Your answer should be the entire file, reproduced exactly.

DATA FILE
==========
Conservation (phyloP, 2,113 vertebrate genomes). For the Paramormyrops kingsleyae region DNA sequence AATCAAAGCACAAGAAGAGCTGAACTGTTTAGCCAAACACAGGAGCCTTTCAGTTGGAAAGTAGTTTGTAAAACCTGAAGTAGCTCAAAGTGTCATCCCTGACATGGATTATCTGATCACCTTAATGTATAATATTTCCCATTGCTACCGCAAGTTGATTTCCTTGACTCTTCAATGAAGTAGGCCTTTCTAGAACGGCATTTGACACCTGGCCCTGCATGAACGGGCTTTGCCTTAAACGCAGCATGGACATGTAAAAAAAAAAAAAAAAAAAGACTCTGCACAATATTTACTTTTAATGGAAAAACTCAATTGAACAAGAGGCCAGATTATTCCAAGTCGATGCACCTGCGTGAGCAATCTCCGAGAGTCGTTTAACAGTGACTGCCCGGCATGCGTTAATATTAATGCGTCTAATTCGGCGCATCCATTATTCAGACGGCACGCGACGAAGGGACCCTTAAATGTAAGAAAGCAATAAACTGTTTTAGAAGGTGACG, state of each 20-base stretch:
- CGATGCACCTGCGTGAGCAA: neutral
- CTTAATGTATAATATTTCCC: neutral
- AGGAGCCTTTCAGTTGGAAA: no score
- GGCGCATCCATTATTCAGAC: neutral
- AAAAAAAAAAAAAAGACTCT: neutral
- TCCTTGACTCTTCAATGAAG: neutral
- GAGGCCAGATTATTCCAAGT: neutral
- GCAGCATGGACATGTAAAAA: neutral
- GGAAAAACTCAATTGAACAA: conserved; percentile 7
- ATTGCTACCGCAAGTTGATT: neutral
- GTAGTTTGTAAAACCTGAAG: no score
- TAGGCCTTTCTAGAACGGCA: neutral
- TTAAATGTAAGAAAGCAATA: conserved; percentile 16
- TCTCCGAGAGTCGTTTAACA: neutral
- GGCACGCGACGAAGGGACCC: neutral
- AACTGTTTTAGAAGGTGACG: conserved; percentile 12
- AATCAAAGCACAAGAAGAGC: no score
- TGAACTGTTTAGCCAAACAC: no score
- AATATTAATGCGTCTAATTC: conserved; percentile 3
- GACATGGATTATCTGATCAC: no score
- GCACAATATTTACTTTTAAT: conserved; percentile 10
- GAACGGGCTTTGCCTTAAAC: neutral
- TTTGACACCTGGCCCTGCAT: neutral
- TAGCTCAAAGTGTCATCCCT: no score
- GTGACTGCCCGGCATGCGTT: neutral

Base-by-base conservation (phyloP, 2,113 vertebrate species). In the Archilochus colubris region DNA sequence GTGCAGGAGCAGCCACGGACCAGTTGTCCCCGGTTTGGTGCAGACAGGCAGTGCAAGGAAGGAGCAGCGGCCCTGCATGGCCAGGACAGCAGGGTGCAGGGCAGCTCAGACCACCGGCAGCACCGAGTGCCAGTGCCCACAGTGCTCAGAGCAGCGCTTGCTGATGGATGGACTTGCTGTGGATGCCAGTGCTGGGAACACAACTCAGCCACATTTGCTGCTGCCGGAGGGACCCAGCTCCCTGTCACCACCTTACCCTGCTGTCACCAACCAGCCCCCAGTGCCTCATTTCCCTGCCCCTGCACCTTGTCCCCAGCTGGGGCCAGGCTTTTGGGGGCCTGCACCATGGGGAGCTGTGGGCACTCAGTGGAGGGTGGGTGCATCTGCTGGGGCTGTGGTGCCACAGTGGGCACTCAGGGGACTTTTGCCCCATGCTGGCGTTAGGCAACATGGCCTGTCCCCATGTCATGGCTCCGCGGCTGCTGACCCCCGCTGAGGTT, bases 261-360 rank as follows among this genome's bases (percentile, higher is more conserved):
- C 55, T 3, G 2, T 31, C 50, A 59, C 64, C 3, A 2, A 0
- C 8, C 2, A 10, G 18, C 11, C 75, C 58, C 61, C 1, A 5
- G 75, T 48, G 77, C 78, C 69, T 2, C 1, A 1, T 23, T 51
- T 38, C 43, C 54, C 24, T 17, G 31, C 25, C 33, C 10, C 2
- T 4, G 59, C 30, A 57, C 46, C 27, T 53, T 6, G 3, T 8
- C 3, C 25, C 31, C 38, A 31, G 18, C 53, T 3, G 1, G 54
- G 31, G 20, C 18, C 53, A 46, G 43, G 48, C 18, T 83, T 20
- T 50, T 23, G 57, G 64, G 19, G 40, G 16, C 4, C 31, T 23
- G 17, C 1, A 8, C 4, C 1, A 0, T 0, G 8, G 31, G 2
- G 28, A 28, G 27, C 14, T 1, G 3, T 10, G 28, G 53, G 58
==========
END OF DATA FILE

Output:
Conservation (phyloP, 2,113 vertebrate genomes). For the Paramormyrops kingsleyae region DNA sequence AATCAAAGCACAAGAAGAGCTGAACTGTTTAGCCAAACACAGGAGCCTTTCAGTTGGAAAGTAGTTTGTAAAACCTGAAGTAGCTCAAAGTGTCATCCCTGACATGGATTATCTGATCACCTTAATGTATAATATTTCCCATTGCTACCGCAAGTTGATTTCCTTGACTCTTCAATGAAGTAGGCCTTTCTAGAACGGCATTTGACACCTGGCCCTGCATGAACGGGCTTTGCCTTAAACGCAGCATGGACATGTAAAAAAAAAAAAAAAAAAAGACTCTGCACAATATTTACTTTTAATGGAAAAACTCAATTGAACAAGAGGCCAGATTATTCCAAGTCGATGCACCTGCGTGAGCAATCTCCGAGAGTCGTTTAACAGTGACTGCCCGGCATGCGTTAATATTAATGCGTCTAATTCGGCGCATCCATTATTCAGACGGCACGCGACGAAGGGACCCTTAAATGTAAGAAAGCAATAAACTGTTTTAGAAGGTGACG, state of each 20-base stretch:
- CGATGCACCTGCGTGAGCAA: neutral
- CTTAATGTATAATATTTCCC: neutral
- AGGAGCCTTTCAGTTGGAAA: no score
- GGCGCATCCATTATTCAGAC: neutral
- AAAAAAAAAAAAAAGACTCT: neutral
- TCCTTGACTCTTCAATGAAG: neutral
- GAGGCCAGATTATTCCAAGT: neutral
- GCAGCATGGACATGTAAAAA: neutral
- GGAAAAACTCAATTGAACAA: conserved; percentile 7
- ATTGCTACCGCAAGTTGATT: neutral
- GTAGTTTGTAAAACCTGAAG: no score
- TAGGCCTTTCTAGAACGGCA: neutral
- TTAAATGTAAGAAAGCAATA: conserved; percentile 16
- TCTCCGAGAGTCGTTTAACA: neutral
- GGCACGCGACGAAGGGACCC: neutral
- AACTGTTTTAGAAGGTGACG: conserved; percentile 12
- AATCAAAGCACAAGAAGAGC: no score
- TGAACTGTTTAGCCAAACAC: no score
- AATATTAATGCGTCTAATTC: conserved; percentile 3
- GACATGGATTATCTGATCAC: no score
- GCACAATATTTACTTTTAAT: conserved; percentile 10
- GAACGGGCTTTGCCTTAAAC: neutral
- TTTGACACCTGGCCCTGCAT: neutral
- TAGCTCAAAGTGTCATCCCT: no score
- GTGACTGCCCGGCATGCGTT: neutral

Base-by-base conservation (phyloP, 2,113 vertebrate species). In the Archilochus colubris region DNA sequence GTGCAGGAGCAGCCACGGACCAGTTGTCCCCGGTTTGGTGCAGACAGGCAGTGCAAGGAAGGAGCAGCGGCCCTGCATGGCCAGGACAGCAGGGTGCAGGGCAGCTCAGACCACCGGCAGCACCGAGTGCCAGTGCCCACAGTGCTCAGAGCAGCGCTTGCTGATGGATGGACTTGCTGTGGATGCCAGTGCTGGGAACACAACTCAGCCACATTTGCTGCTGCCGGAGGGACCCAGCTCCCTGTCACCACCTTACCCTGCTGTCACCAACCAGCCCCCAGTGCCTCATTTCCCTGCCCCTGCACCTTGTCCCCAGCTGGGGCCAGGCTTTTGGGGGCCTGCACCATGGGGAGCTGTGGGCACTCAGTGGAGGGTGGGTGCATCTGCTGGGGCTGTGGTGCCACAGTGGGCACTCAGGGGACTTTTGCCCCATGCTGGCGTTAGGCAACATGGCCTGTCCCCATGTCATGGCTCCGCGGCTGCTGACCCCCGCTGAGGTT, bases 261-360 rank as follows among this genome's bases (percentile, higher is more conserved):
- C 55, T 3, G 2, T 31, C 50, A 59, C 64, C 3, A 2, A 0
- C 8, C 2, A 10, G 18, C 11, C 75, C 58, C 61, C 1, A 5
- G 75, T 48, G 77, C 78, C 69, T 2, C 1, A 1, T 23, T 51
- T 38, C 43, C 54, C 24, T 17, G 31, C 25, C 33, C 10, C 2
- T 4, G 59, C 30, A 57, C 46, C 27, T 53, T 6, G 3, T 8
- C 3, C 25, C 31, C 38, A 31, G 18, C 53, T 3, G 1, G 54
- G 31, G 20, C 18, C 53, A 46, G 43, G 48, C 18, T 83, T 20
- T 50, T 23, G 57, G 64, G 19, G 40, G 16, C 4, C 31, T 23
- G 17, C 1, A 8, C 4, C 1, A 0, T 0, G 8, G 31, G 2
- G 28, A 28, G 27, C 14, T 1, G 3, T 10, G 28, G 53, G 58